Project description:Beta2-microglobulin (beta2m), the light chain of class I major histocompatibility complex, is responsible for the dialysis-related amyloidosis and, in patients undergoing long term dialysis, the full-length and chemically unmodified beta2m converts into amyloid fibrils. The protein, belonging to the immunoglobulin superfamily, in common to other members of this family, experiences during its folding a long-lived intermediate associated to the trans-to-cis isomerization of Pro-32 that has been addressed as the precursor of the amyloid fibril formation. In this respect, previous studies on the W60G beta2m mutant, showing that the lack of Trp-60 prevents fibril formation in mild aggregating condition, prompted us to reinvestigate the refolding kinetics of wild type and W60G beta2m at atomic resolution by real-time NMR. The analysis, conducted at ambient temperature by the band selective flip angle short transient real-time two-dimensional NMR techniques and probing the beta2m states every 15 s, revealed a more complex folding energy landscape than previously reported for wild type beta2m, involving more than a single intermediate species, and shedding new light into the fibrillogenic pathway. Moreover, a significant difference in the kinetic scheme previously characterized by optical spectroscopic methods was discovered for the W60G beta2m mutant.
Project description:Three-dimensional structures of beta(2)-microglobulin (beta2m) from chicken and various mammals have been described previously, but aside from genomic sequences, very little is known about the three-dimensional structures of beta2m in species other than warm-blooded vertebrates. Here, we present the first three-dimensional structure of beta2m from bony fish grass carp (Ctid-beta2m), resolved at 2.1 A. The key structural differences between this new structure and previously published structures are two new hydrogen bonds at positions Ile(37) and Glu(38) in strand C and Lys(66) in strand E, and a hydrophobic pocket around the center of the protein found in Ctid-beta2m. Importantly, Ctid-beta2m has a short D strand and a long loop between stands C and D, rather than the flexible region found in other beta2m structures that serves as a putative binding region for the major histocompatibility complex heavy chain. Comparing the Ctid-beta2m structure with those of bovine and human beta2ms, the Calpha root mean square deviation of the latter are 1.3 A and 1.8 A, respectively. Compared with the constant domains of Lamprey T cell receptor-like receptor (Lamp-TCRLC) and Amphioxus V and C domain-bearing protein (Amphi-VCPC), Ctid-beta2m exhibits very different topology. The three-dimensional structures of domains predicted from Amphi-VCPC/Lamp-TCRLC are distinctly lacking in strand A of beta2ms. There are 18 amino acids at the N terminus of Amphi-VCPC that may have evolved into strand A of beta2ms. A mutation in the BC loops of Amphi-VCPC may have led to the novel topology found in beta2m. Based on these results, Ctid-beta2m may well reflect evolutionary characteristics of ancestral C set molecules.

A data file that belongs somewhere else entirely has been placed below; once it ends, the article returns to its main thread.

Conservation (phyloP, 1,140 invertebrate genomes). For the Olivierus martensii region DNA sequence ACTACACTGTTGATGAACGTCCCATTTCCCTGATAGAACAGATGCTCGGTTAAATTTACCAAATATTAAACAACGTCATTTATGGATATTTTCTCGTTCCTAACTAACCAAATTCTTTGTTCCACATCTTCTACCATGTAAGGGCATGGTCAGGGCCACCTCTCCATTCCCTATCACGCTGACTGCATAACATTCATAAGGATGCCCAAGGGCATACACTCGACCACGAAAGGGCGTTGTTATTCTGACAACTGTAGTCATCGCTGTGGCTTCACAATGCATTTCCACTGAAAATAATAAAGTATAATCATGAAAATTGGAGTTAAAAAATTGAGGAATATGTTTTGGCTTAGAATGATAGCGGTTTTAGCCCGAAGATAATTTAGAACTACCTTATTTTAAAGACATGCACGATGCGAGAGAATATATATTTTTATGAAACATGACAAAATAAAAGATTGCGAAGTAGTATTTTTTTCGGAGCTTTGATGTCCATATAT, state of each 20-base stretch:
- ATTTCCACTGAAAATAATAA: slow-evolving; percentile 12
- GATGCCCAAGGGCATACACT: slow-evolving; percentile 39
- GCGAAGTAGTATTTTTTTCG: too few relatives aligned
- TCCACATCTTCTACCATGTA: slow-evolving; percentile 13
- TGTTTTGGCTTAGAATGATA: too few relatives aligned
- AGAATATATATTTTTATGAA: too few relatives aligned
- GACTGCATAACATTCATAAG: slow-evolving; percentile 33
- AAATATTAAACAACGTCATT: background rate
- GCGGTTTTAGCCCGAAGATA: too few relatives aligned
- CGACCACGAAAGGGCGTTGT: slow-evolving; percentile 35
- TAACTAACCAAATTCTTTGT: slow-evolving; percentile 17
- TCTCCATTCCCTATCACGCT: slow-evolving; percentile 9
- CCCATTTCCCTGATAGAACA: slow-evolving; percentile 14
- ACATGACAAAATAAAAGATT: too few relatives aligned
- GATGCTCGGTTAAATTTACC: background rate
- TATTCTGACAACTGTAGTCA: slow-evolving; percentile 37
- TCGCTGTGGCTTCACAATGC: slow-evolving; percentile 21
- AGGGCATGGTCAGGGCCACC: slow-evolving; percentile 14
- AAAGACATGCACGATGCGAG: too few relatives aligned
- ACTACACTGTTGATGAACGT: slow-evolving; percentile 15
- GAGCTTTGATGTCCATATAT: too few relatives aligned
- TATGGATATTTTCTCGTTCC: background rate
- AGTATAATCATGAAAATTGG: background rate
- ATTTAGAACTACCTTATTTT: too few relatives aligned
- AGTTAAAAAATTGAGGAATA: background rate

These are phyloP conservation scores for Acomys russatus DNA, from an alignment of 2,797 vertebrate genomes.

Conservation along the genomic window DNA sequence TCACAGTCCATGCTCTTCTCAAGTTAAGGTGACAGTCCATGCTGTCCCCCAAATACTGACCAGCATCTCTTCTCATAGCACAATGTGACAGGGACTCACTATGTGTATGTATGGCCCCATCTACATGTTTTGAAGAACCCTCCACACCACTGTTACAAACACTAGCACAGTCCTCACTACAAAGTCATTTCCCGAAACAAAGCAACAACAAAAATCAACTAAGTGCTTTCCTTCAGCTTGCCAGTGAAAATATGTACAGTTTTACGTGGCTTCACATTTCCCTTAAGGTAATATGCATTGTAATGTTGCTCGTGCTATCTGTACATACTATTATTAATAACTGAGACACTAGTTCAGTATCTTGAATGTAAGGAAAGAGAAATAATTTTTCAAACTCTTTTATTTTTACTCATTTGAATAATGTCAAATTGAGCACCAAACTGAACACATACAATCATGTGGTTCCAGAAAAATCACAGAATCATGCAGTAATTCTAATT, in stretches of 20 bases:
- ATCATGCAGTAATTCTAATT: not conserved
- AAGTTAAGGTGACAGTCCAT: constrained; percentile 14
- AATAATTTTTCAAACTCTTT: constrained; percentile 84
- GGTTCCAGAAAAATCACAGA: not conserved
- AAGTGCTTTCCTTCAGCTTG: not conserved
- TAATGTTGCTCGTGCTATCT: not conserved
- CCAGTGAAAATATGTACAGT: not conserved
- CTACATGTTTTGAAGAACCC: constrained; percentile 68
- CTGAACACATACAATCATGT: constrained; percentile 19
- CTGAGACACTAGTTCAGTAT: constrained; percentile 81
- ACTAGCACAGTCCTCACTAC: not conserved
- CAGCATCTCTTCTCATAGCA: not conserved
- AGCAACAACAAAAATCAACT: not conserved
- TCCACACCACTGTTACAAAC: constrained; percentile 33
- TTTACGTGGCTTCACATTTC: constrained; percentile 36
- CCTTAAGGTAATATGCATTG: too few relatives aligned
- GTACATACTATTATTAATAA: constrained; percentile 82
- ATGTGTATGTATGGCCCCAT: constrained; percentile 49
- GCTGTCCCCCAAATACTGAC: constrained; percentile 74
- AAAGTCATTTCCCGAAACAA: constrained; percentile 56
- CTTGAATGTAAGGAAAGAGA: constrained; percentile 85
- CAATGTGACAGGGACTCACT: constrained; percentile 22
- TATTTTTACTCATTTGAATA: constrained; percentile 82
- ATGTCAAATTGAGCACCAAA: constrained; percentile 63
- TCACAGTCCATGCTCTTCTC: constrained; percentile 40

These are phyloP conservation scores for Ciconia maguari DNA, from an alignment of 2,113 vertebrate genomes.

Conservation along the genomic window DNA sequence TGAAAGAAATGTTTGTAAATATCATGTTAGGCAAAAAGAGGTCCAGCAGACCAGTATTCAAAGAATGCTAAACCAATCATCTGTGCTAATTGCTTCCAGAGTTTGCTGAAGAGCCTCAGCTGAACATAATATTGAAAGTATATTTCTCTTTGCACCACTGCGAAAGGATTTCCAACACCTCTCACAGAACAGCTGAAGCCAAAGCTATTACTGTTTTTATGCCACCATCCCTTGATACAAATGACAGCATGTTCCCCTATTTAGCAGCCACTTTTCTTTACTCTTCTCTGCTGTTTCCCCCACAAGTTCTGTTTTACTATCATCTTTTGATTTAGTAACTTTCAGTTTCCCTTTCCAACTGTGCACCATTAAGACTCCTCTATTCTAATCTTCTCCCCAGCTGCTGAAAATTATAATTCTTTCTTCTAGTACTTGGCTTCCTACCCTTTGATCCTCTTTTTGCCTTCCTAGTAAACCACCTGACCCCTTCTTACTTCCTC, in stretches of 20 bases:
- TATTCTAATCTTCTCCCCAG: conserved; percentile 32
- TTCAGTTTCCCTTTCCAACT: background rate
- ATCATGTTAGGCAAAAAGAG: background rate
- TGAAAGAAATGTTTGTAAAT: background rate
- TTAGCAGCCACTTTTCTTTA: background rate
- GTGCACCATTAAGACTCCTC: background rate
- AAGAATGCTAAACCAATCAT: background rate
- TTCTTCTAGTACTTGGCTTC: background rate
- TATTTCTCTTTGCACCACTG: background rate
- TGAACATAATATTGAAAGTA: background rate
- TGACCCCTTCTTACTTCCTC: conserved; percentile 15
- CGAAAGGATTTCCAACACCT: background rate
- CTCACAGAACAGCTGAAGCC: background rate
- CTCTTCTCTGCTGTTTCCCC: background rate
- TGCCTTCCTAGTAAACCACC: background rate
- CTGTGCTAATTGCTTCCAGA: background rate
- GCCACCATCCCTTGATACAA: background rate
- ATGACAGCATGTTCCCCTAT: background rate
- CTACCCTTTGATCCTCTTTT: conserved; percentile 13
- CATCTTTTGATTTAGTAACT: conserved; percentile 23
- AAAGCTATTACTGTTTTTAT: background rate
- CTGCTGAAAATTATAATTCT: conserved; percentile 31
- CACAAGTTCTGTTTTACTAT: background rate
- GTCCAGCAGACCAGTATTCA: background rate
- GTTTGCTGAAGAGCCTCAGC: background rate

Project description:?-2-Microglobulin (?2m) forms amyloid fibrils in the joints of patients undergoing dialysis treatment as a result of kidney failure. One of the ways in which ?2m can be induced to form amyloid fibrils in vitro is via incubation with stoichiometric amounts of Cu(II). To better understand the structural changes caused by Cu(II) binding that allow ?2m to form amyloid fibrils, we compared the effect of Ni(II) and Zn(II) binding, which are two similarly sized divalent metal ions that do not induce ?2m amyloid formation. Using hydrogen/deuterium exchange mass spectrometry (HDX/MS) and covalent labeling MS, we find that Ni(II) has little effect on ?2m structure, despite binding in the same region of the protein as Cu(II). This observation indicates that subtle differences in the organization of residues around Cu(II) cause distant changes that are necessary for oligomerization and eventual amyloid formation. One key difference that we find is that only Cu(II), not Ni(II) or Zn(II), is able to cause the cis-trans isomerization of Pro32 that is an important conformational switch that initiates ?2m amyloid formation. By comparing HDX/MS data from the three metal-?2m complexes, we also discover that increased dynamics in the ?-sheet formed by the A, B, D, and E ? strands of the protein and repositioning of residues in the D-E loop are necessary aspects of ?2m forming an amyloid-competent dimer. Altogether, our results reveal new structural insights into the unique effect of Cu(II) in the metal-induced amyloid formation of ?2m.